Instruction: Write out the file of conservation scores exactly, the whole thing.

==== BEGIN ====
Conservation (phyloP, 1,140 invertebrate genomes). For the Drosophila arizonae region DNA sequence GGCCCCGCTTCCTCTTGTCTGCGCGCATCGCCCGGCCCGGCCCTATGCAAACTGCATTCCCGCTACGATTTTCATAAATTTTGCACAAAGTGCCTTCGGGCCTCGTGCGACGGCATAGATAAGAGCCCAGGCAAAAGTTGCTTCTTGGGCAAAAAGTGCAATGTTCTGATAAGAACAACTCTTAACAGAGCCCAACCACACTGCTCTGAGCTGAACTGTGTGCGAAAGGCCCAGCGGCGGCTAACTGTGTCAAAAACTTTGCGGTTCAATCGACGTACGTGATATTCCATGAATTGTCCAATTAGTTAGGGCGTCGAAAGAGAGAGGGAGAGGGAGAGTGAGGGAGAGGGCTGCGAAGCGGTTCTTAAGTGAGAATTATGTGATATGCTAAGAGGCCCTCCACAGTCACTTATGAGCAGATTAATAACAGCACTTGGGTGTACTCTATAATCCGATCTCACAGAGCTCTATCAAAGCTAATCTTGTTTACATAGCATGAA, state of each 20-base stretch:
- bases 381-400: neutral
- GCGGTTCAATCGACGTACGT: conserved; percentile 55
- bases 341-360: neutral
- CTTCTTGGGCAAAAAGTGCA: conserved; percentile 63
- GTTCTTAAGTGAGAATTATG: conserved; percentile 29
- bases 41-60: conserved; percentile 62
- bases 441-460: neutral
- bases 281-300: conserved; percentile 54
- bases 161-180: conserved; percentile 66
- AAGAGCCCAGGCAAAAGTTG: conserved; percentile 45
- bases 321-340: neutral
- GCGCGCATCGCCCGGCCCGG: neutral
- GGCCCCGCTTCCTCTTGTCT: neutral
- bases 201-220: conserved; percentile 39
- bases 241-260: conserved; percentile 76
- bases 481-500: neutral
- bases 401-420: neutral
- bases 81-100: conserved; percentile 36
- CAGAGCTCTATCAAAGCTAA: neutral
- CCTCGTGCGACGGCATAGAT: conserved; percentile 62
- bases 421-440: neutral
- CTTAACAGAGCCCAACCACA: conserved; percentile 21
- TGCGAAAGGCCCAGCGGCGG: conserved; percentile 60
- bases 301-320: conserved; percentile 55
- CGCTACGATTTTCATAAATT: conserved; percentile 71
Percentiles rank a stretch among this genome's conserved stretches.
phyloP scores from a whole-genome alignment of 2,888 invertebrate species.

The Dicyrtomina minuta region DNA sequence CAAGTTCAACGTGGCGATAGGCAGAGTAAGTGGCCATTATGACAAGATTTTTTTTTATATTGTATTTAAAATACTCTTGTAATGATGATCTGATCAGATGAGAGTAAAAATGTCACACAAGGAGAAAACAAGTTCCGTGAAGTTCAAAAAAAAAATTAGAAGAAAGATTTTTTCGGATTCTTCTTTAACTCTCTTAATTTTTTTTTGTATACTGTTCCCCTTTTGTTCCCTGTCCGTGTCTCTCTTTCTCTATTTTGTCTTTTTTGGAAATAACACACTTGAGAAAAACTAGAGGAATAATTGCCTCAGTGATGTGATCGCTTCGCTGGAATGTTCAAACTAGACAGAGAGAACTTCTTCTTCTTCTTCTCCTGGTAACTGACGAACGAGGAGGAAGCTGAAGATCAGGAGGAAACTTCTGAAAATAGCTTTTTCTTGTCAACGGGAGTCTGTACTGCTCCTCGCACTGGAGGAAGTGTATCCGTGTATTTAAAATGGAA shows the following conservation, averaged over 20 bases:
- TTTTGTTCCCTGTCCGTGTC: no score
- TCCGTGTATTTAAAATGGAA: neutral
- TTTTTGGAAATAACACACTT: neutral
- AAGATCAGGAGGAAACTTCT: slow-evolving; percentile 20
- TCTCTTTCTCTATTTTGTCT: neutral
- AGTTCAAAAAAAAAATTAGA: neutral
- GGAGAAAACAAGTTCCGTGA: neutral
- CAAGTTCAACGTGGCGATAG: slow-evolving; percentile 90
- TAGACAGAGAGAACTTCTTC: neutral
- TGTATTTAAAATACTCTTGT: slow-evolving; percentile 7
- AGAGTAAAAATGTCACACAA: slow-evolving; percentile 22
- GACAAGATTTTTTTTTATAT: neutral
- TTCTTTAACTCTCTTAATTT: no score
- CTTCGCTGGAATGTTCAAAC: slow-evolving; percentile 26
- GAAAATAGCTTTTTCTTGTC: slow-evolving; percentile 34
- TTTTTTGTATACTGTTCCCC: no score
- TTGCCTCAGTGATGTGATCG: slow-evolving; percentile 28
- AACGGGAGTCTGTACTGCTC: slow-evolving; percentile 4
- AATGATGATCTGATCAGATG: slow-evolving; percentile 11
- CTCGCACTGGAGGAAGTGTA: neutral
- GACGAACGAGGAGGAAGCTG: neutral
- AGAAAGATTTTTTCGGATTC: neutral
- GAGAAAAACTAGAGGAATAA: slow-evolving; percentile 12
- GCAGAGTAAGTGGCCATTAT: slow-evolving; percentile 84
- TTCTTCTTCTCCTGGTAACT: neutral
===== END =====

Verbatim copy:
Conservation (phyloP, 1,140 invertebrate genomes). For the Drosophila arizonae region DNA sequence GGCCCCGCTTCCTCTTGTCTGCGCGCATCGCCCGGCCCGGCCCTATGCAAACTGCATTCCCGCTACGATTTTCATAAATTTTGCACAAAGTGCCTTCGGGCCTCGTGCGACGGCATAGATAAGAGCCCAGGCAAAAGTTGCTTCTTGGGCAAAAAGTGCAATGTTCTGATAAGAACAACTCTTAACAGAGCCCAACCACACTGCTCTGAGCTGAACTGTGTGCGAAAGGCCCAGCGGCGGCTAACTGTGTCAAAAACTTTGCGGTTCAATCGACGTACGTGATATTCCATGAATTGTCCAATTAGTTAGGGCGTCGAAAGAGAGAGGGAGAGGGAGAGTGAGGGAGAGGGCTGCGAAGCGGTTCTTAAGTGAGAATTATGTGATATGCTAAGAGGCCCTCCACAGTCACTTATGAGCAGATTAATAACAGCACTTGGGTGTACTCTATAATCCGATCTCACAGAGCTCTATCAAAGCTAATCTTGTTTACATAGCATGAA, state of each 20-base stretch:
- bases 381-400: neutral
- GCGGTTCAATCGACGTACGT: conserved; percentile 55
- bases 341-360: neutral
- CTTCTTGGGCAAAAAGTGCA: conserved; percentile 63
- GTTCTTAAGTGAGAATTATG: conserved; percentile 29
- bases 41-60: conserved; percentile 62
- bases 441-460: neutral
- bases 281-300: conserved; percentile 54
- bases 161-180: conserved; percentile 66
- AAGAGCCCAGGCAAAAGTTG: conserved; percentile 45
- bases 321-340: neutral
- GCGCGCATCGCCCGGCCCGG: neutral
- GGCCCCGCTTCCTCTTGTCT: neutral
- bases 201-220: conserved; percentile 39
- bases 241-260: conserved; percentile 76
- bases 481-500: neutral
- bases 401-420: neutral
- bases 81-100: conserved; percentile 36
- CAGAGCTCTATCAAAGCTAA: neutral
- CCTCGTGCGACGGCATAGAT: conserved; percentile 62
- bases 421-440: neutral
- CTTAACAGAGCCCAACCACA: conserved; percentile 21
- TGCGAAAGGCCCAGCGGCGG: conserved; percentile 60
- bases 301-320: conserved; percentile 55
- CGCTACGATTTTCATAAATT: conserved; percentile 71
Percentiles rank a stretch among this genome's conserved stretches.
phyloP scores from a whole-genome alignment of 2,888 invertebrate species.

The Dicyrtomina minuta region DNA sequence CAAGTTCAACGTGGCGATAGGCAGAGTAAGTGGCCATTATGACAAGATTTTTTTTTATATTGTATTTAAAATACTCTTGTAATGATGATCTGATCAGATGAGAGTAAAAATGTCACACAAGGAGAAAACAAGTTCCGTGAAGTTCAAAAAAAAAATTAGAAGAAAGATTTTTTCGGATTCTTCTTTAACTCTCTTAATTTTTTTTTGTATACTGTTCCCCTTTTGTTCCCTGTCCGTGTCTCTCTTTCTCTATTTTGTCTTTTTTGGAAATAACACACTTGAGAAAAACTAGAGGAATAATTGCCTCAGTGATGTGATCGCTTCGCTGGAATGTTCAAACTAGACAGAGAGAACTTCTTCTTCTTCTTCTCCTGGTAACTGACGAACGAGGAGGAAGCTGAAGATCAGGAGGAAACTTCTGAAAATAGCTTTTTCTTGTCAACGGGAGTCTGTACTGCTCCTCGCACTGGAGGAAGTGTATCCGTGTATTTAAAATGGAA shows the following conservation, averaged over 20 bases:
- TTTTGTTCCCTGTCCGTGTC: no score
- TCCGTGTATTTAAAATGGAA: neutral
- TTTTTGGAAATAACACACTT: neutral
- AAGATCAGGAGGAAACTTCT: slow-evolving; percentile 20
- TCTCTTTCTCTATTTTGTCT: neutral
- AGTTCAAAAAAAAAATTAGA: neutral
- GGAGAAAACAAGTTCCGTGA: neutral
- CAAGTTCAACGTGGCGATAG: slow-evolving; percentile 90
- TAGACAGAGAGAACTTCTTC: neutral
- TGTATTTAAAATACTCTTGT: slow-evolving; percentile 7
- AGAGTAAAAATGTCACACAA: slow-evolving; percentile 22
- GACAAGATTTTTTTTTATAT: neutral
- TTCTTTAACTCTCTTAATTT: no score
- CTTCGCTGGAATGTTCAAAC: slow-evolving; percentile 26
- GAAAATAGCTTTTTCTTGTC: slow-evolving; percentile 34
- TTTTTTGTATACTGTTCCCC: no score
- TTGCCTCAGTGATGTGATCG: slow-evolving; percentile 28
- AACGGGAGTCTGTACTGCTC: slow-evolving; percentile 4
- AATGATGATCTGATCAGATG: slow-evolving; percentile 11
- CTCGCACTGGAGGAAGTGTA: neutral
- GACGAACGAGGAGGAAGCTG: neutral
- AGAAAGATTTTTTCGGATTC: neutral
- GAGAAAAACTAGAGGAATAA: slow-evolving; percentile 12
- GCAGAGTAAGTGGCCATTAT: slow-evolving; percentile 84
- TTCTTCTTCTCCTGGTAACT: neutral